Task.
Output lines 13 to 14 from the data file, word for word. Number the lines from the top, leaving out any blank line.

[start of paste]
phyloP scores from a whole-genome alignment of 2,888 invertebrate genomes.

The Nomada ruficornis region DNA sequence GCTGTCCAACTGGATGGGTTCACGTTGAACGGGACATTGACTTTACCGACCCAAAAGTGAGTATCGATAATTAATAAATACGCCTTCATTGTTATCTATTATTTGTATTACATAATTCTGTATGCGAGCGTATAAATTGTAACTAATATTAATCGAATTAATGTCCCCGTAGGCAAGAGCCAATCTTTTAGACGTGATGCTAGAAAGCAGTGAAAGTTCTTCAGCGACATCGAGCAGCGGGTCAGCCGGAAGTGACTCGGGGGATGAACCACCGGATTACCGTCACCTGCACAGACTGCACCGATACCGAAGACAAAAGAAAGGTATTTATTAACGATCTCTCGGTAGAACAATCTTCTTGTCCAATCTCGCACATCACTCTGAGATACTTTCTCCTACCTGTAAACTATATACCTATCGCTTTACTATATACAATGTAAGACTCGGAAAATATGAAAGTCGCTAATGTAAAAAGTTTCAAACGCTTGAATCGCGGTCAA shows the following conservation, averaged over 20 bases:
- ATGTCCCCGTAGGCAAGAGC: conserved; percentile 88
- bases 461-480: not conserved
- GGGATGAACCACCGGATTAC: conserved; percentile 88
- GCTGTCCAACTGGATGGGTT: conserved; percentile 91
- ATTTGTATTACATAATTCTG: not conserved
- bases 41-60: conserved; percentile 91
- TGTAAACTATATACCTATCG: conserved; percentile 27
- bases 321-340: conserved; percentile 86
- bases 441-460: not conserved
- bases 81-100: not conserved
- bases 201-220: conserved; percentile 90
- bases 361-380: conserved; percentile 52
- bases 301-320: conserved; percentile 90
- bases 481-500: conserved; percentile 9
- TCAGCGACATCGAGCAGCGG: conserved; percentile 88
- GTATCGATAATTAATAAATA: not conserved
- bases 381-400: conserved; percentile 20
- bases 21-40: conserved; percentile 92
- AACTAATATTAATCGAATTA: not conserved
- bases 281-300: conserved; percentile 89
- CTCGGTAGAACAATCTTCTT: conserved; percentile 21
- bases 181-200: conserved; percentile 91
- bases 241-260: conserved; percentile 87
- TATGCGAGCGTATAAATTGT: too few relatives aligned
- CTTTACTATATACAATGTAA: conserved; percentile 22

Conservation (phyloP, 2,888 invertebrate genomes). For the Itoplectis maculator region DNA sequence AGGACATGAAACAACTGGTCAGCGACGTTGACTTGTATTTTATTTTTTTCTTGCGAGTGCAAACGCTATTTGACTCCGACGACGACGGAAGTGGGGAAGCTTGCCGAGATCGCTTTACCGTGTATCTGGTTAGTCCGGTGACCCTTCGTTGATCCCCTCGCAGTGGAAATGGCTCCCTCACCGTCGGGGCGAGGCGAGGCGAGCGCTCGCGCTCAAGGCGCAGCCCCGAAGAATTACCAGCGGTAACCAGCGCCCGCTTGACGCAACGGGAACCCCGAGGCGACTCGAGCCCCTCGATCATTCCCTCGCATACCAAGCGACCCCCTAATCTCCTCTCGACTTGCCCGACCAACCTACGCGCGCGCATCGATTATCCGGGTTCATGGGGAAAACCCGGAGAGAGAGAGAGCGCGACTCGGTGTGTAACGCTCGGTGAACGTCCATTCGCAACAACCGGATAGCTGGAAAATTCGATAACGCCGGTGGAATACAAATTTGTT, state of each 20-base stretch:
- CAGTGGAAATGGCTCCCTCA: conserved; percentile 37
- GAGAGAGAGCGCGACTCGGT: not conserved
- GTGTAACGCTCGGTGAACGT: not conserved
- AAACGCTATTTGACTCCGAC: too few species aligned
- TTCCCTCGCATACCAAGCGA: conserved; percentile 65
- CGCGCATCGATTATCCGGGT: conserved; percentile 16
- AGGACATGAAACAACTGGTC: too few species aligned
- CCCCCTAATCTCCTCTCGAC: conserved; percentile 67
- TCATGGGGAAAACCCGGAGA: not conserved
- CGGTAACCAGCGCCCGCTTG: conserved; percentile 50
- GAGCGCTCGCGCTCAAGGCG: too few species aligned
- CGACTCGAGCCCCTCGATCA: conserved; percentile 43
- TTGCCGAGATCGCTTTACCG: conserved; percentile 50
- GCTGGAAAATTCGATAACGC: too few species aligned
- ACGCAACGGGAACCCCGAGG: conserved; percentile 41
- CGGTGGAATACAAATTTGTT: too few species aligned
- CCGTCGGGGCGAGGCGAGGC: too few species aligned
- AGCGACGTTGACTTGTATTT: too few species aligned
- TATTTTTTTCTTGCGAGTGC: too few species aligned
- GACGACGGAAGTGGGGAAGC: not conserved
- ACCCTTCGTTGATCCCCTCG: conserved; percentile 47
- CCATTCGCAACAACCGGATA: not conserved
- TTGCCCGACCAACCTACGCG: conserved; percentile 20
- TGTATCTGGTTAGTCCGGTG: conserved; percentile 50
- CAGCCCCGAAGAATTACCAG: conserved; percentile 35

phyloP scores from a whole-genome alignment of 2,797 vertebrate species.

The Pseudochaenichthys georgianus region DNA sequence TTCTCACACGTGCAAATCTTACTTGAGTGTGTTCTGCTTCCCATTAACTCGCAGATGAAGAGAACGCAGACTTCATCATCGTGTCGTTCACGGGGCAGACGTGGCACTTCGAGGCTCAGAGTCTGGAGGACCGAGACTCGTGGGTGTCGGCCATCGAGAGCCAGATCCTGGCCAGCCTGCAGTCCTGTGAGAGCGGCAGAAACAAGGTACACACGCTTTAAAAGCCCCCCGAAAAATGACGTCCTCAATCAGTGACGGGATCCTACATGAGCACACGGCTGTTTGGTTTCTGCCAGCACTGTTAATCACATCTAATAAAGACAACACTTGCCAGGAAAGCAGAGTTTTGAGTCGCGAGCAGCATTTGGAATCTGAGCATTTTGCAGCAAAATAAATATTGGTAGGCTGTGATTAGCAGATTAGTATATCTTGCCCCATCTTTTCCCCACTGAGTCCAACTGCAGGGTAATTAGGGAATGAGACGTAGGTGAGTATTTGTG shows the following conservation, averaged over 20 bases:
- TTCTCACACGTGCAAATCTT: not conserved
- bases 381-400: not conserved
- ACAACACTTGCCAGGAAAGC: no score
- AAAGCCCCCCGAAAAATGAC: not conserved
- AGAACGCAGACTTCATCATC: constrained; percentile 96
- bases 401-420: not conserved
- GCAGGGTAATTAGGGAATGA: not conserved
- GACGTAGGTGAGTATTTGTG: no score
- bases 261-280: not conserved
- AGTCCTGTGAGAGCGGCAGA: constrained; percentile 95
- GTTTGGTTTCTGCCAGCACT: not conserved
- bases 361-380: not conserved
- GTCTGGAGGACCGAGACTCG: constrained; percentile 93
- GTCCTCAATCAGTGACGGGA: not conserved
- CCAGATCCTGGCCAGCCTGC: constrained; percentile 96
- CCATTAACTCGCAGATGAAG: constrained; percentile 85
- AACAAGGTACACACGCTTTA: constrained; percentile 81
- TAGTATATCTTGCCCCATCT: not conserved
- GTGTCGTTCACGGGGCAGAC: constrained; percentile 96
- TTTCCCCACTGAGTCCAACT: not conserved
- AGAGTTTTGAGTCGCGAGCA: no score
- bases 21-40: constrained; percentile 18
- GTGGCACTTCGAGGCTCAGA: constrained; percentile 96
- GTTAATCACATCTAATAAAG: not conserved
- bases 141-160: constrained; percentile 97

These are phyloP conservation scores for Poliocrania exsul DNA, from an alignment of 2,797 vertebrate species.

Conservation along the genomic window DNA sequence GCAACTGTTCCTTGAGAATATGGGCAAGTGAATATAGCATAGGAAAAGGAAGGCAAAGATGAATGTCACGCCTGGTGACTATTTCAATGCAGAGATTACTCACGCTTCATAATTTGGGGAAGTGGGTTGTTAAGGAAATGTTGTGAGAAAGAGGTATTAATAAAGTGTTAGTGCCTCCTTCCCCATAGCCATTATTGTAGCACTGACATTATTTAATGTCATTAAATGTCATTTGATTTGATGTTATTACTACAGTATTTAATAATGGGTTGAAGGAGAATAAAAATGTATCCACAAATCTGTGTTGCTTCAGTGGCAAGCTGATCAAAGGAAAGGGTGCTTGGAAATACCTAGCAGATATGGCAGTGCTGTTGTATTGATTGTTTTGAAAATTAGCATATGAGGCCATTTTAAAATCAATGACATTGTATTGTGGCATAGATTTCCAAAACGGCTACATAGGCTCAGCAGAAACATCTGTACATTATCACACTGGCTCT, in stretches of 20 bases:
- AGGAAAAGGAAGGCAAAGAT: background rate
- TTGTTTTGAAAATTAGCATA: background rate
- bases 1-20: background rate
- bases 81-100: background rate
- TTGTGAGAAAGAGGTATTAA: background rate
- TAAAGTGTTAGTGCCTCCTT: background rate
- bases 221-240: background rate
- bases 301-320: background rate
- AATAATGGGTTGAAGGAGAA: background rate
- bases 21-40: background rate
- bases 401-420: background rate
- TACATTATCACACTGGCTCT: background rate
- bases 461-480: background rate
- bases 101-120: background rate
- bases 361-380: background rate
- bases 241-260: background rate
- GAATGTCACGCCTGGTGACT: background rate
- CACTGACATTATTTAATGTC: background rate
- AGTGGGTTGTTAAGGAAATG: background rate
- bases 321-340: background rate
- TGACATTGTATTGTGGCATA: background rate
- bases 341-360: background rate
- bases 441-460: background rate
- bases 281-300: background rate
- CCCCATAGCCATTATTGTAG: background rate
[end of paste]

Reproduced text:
- bases 201-220: conserved; percentile 90
- bases 361-380: conserved; percentile 52